Anyway, every once in a while we come back to Julianne Moore's character too. She's missed Carell and kinda wants to work it out with him, it looks like, but she never actually starts a conversation with him until the end of the movie for some inexplicable reason. Bacon's character kinda lurks around as well, both looking for a second helping, we can assume, as well as for the approval of the kids, who instantly recognize him as a slimy bag of shit who broke up their parents' marriage.

The remainder of the flick is spent with Emma Stone who plays a lawyer with a dull love life who comes into the bar every so often, and whom Gosling hopes to add to the many notches on his bedpost. The movie has a trick up its sleeve in terms of how her story relates to the others, actually, but it is not revealed until way later, when the film has actually devolved into a bizarre Cannonball Run style fist fight involving all of the major characters. Since her "twist" is held off for so long, however, many of her early scenes feel really awkward and out of place in the movie... sort of leading me to imagine a scenario where they had already gotten her to agree to be in the movie, and then decided to really beef up her part after Easy A became a huge hit and she was clearly on the fast-track to being an A list actress. When the big reveal happened, I realized I was wrong and that those early choices were 100% deliberate, although I would argue that they are still very mishandled. Instead of her character feeling like an organic part of the movie early on, she feels like a big star who has a lot of superfluous scenes in a movie she's not actually starring in simply because she's a big star.

Ultimately, and I know this will be a line a big line of distinction for many in regard to whether or not to take my opinion here seriously, I disliked Crazy, Stupid, Love for many of the same reasons I disliked Little Miss Sunshine, which I found to be a mish-mash of garish caricatures of actual people who do things, say things, and think things that I do not believe that rational, high-functioning adults would actually do. In that movie, all the characters are enabling the little girl who is clearly placing waaaaaaaaay too much of her self-worth on the possibility of winnig a pre-teen beauty contest (the wrongness of which is never even acknowledged by the film) whilst on a road trip that rips off the plot to National Lampoon's Vacation virtually beat-by-beat (up to and including Aunt Edna / Alan Arkin dying mid-way through the trip, and being strapped to the roof while the family continues to drive to California!). Compare both of these movies, to a much better one also starring Carell: 2007's Dan In Real Life, a quiet comedy/drama in which he plays a widowed father of two who falls in love with a woman he meets at a bookstore and who surprisingly turns out to be his brother's new girlfriend. The premise is maaaaaaybe a little contrived in that one too, but the characters never really betray reality there, and the picture really works as a result.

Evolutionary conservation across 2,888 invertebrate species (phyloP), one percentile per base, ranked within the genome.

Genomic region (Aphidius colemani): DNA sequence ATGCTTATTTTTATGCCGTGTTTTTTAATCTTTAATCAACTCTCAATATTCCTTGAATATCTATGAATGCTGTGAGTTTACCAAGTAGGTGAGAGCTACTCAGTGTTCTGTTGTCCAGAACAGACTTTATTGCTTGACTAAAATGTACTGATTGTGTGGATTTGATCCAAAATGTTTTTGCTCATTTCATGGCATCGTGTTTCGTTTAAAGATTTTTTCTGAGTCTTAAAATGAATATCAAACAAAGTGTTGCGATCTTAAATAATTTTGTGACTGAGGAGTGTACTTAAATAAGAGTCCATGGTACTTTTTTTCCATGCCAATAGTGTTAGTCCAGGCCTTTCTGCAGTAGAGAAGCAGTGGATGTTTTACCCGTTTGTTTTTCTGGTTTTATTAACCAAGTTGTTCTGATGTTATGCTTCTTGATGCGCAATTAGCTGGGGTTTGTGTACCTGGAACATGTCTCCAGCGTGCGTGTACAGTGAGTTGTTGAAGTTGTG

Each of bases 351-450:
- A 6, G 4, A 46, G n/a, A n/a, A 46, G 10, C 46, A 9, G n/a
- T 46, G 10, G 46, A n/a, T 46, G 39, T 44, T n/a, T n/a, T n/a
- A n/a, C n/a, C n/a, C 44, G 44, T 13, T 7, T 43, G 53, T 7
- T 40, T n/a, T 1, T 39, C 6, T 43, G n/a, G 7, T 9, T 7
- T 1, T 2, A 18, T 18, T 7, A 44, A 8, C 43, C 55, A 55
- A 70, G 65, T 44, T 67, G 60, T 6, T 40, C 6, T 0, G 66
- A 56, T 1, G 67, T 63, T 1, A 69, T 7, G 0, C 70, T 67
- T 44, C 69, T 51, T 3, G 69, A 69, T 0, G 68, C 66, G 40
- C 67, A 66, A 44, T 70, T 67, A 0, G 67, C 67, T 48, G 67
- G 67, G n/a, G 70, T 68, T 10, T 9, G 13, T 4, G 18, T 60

My buddy Ilan busted my chops at lunch a few months back for choosing to see big studio movies that have a high probably of being shitty, seemingly with the express purpose of writing smart-assed blog posts about them when it turns out that they are. I tried to explain that I really do want every movie I take in to be satisfying at what it tries to do, regardless of whether it's big studio product or a no-budget indie flick. It's important to see a little bit of everything: I love a good popcorn movie when it is done well, and when it is good character drama, like Win-Win or Beginners, my two favorites of this year thus far, a picture can stick with me for weeks and weeks.

The key thing is that the emotion needs to work. Regardless of the budget or the resources or the talent involved, the characters need to go through something that seems to come from a real place or which at least contains recognizable human feelings and decision making. When a movie feels thin or far-fetched or emotionally "untrue," that's when I get cranky. And for some reason, an indie drama missing the mark sorta pisses me off a lot more than, say, Transformers 3 which, while fucking terrible, never pretends to be anything other than puerile crap.

I hold Crazy, Stupid Love in low esteem, despite its intentions, because I think it tries to look like an edgy indie drama that's about something, when in fact the characters do the same kinds of empty, unrealistic things that characters do in standard brain-dead studio junk, only with a cheap layer of indie veneer to try to make it all look deeper than it really is.